What is electrodesiccation and curettage (ED&C)?
For particularly mild, well defined, and shallow skin cancers, Electrodesiccation and Curettage (“ED&C”), sometimes called “scrape and burn,” can be a good treatment option. ED&C’s are quick procedures often used to treat superficial or nodular basal cell carcinoma (BCC) and squamous cell carcinoma in situ (SCCIS) as well as some warts. Contact Dr. Brent Taylor at Premier Dermatology and Mohs Surgery of Atlanta to schedule a consultation and learn more about this procedure.
How is the electrodesiccation and curettage (ED&C) performed?
The area to be treated is sterilized then anesthetized, typically with lidocaine. A semi-sharp instrument called a curette is used to scrape the area until healthy skin is encountered. Because basal cell carcinomas are often softer than normal skin, they often scrape away easily. Squamous cell carcinoma in situ is often harder and rougher than normal skin, so a dermatologist can often tell when hard or rough skin is no longer present, leaving only healthy skin remaining. After scraping the area with the curette, an electrocautery device is used to apply small amounts of electricity to the treated surface. This can thermally injure (burn) any remaining cancerous cells and can sometimes loosen cancerous cells. The procedure is then typically repeated. This increases the cure rate by helping to eliminate any cancerous roots or cells. The wound is then dressed with ointment and a bandage and left to heal in over a couple weeks.
What are the benefits of ED&C?
Unlike other surgical skin cancer removal treatments like Mohs surgery, ED&C is fairly quick. The entire appointment usually takes less than an hour. Because ED&C is used for shallow tumors, stitches are not needed, and a follow up appointment for suture removal is not necessary.
What are the downsides of ED&C?
While ED&C is a quick and beneficial procedure in many regards, it does have some disadvantages and tradeoffs. The downsides fall under the categories of cure rate, scarring, and healing time.
In general, ED&C has a lower cure rate than Mohs surgery or standard excision. With Mohs surgery or excision, histologic margins are observed under a microscope, and a physician observes whether or not the margins are clear and free of tumor. With ED&C, tissue is not observed under a microscope, so neither the physician nor the patient knows whether the cancer is gone until months or years have passed – with time they know whether the cancer was successfully treated. For that reason, ED&C is typically only used for cancers that have very little chance of spreading to other parts of the body and which can be safely cut out later if they recur.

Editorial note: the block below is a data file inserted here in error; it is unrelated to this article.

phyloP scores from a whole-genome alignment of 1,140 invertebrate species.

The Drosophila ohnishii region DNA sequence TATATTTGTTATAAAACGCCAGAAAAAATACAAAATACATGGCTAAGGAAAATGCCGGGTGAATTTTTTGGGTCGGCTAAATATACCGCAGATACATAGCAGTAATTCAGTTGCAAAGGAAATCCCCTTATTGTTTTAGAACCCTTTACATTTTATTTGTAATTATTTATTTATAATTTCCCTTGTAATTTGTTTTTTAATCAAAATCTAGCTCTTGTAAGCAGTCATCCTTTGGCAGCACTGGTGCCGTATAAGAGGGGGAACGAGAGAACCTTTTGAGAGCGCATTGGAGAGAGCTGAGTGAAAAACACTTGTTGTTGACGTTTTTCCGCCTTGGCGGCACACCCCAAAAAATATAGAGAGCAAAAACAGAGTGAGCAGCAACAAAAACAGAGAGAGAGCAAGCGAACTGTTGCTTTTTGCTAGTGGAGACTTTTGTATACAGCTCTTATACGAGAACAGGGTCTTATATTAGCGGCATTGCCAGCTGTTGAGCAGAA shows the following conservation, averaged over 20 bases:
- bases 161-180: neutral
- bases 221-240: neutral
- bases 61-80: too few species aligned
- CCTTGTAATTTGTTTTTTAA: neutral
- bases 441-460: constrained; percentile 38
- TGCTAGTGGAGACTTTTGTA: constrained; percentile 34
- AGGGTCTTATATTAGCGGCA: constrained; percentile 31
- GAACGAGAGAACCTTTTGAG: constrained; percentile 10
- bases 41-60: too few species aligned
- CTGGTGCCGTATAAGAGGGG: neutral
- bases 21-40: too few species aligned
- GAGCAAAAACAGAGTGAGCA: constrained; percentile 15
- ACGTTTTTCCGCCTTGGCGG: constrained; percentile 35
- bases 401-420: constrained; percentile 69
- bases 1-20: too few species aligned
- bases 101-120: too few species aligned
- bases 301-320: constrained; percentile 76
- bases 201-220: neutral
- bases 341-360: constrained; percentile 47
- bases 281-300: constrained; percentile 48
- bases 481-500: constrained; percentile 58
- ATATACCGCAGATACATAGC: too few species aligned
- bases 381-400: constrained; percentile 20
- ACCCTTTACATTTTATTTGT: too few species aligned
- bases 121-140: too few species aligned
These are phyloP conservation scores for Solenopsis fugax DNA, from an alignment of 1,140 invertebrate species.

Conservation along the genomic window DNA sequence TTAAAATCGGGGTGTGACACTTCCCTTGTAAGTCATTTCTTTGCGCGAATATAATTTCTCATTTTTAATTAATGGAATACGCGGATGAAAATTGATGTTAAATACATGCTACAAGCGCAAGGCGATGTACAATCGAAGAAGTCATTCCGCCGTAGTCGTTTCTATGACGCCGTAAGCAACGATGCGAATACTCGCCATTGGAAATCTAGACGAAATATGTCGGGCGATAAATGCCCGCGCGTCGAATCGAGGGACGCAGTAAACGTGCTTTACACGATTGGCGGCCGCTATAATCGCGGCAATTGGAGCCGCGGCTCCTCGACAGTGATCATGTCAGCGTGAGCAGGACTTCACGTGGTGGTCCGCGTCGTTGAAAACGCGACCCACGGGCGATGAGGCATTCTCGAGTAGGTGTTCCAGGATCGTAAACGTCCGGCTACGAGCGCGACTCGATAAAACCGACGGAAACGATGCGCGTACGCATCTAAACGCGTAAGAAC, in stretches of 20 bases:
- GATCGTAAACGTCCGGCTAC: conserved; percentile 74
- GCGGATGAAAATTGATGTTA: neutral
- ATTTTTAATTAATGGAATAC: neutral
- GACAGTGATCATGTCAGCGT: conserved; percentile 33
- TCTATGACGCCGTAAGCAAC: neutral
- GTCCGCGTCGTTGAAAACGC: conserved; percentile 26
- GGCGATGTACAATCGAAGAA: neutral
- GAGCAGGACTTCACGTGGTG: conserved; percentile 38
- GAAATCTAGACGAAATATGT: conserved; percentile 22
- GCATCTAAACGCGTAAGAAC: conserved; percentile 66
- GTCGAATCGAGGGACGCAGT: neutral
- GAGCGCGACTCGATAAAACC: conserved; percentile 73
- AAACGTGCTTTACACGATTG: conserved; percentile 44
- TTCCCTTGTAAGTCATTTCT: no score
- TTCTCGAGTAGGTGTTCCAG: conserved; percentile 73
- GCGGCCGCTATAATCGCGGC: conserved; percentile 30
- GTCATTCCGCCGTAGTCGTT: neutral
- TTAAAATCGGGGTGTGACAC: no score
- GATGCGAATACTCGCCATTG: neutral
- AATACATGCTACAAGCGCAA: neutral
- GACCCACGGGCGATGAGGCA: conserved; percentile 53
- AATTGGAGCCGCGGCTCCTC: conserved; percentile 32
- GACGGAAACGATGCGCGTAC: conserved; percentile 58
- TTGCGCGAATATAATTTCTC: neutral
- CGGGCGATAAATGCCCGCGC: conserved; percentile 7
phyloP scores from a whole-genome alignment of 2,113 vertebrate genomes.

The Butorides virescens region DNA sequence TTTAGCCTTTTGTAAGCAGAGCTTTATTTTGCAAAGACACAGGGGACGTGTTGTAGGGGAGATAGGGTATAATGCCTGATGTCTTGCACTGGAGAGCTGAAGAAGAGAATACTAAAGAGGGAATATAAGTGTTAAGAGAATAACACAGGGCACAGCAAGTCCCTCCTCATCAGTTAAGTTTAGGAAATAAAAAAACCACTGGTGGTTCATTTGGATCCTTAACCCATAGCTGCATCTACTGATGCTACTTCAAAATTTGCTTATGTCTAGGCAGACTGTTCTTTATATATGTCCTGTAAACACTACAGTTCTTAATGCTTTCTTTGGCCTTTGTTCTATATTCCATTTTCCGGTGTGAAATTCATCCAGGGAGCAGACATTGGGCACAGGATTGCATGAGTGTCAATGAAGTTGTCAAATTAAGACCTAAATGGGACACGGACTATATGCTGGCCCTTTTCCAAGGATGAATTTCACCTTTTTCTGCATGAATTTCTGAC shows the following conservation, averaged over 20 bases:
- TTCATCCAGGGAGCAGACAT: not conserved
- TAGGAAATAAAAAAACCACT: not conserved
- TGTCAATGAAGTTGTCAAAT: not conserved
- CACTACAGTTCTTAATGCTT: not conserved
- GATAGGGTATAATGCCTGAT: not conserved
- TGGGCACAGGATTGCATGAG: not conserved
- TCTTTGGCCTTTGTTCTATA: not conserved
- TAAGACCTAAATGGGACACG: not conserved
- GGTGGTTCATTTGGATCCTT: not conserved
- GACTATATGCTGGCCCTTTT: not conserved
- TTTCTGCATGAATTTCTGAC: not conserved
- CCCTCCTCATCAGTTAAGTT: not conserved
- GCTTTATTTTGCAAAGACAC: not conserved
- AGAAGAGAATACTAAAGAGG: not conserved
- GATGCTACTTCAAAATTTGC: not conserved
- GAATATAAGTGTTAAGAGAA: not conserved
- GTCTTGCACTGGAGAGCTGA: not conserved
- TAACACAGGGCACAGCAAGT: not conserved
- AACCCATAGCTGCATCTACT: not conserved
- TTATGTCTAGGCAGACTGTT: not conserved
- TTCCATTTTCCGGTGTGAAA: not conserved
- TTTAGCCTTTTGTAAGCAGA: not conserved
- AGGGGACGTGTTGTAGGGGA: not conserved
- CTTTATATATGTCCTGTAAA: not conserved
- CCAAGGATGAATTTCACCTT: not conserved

Depending on the body area, scarring with ED&C can be a downside. An ED&C leaves a cigarette or cigar-shaped circular scar that is typically hypopigmented (lighter in color) than surrounding skin. Sometimes the scar becomes thick and can be itchy or painful. In contrast, the scar after Mohs surgery or excision for such a cancer is typically a thin nearly inconspicuous linear scar. Note that undesirable scarring can occur after any procedure, but generally ED&C scars are more visible.
Healing time can be a downside of ED&C, with 2-3 weeks often required to heal if ED&C is performed on the chest or back and much longer healing time required on the lower extremities. By comparison, an surgical excision or Mohs surgery for such a lesion typically ends with suturing, and the suture is usually removed 1-3 weeks after placement, allowing for faster healing if there are no complications.
Again, the biggest drawback of ED&C is that, unlike with Mohs surgery or surgical excision, the histologic margin is not examined and a clear surgical margin is not confirmed via pathology. Because Mohs Surgery has a higher cure rate, is tissue-sparing, and is typically cosmetically superior, ED&C is most often considered for mild cancers on the upper arms, chest, abdomen or back.
If you’ve recently been diagnosed with either basal cell carcinoma or squamous cell carcinoma or you have a spot of concern and are exploring your treatment options, contact Premier Dermatology today to learn more about the ways that ED&C may be able to benefit you.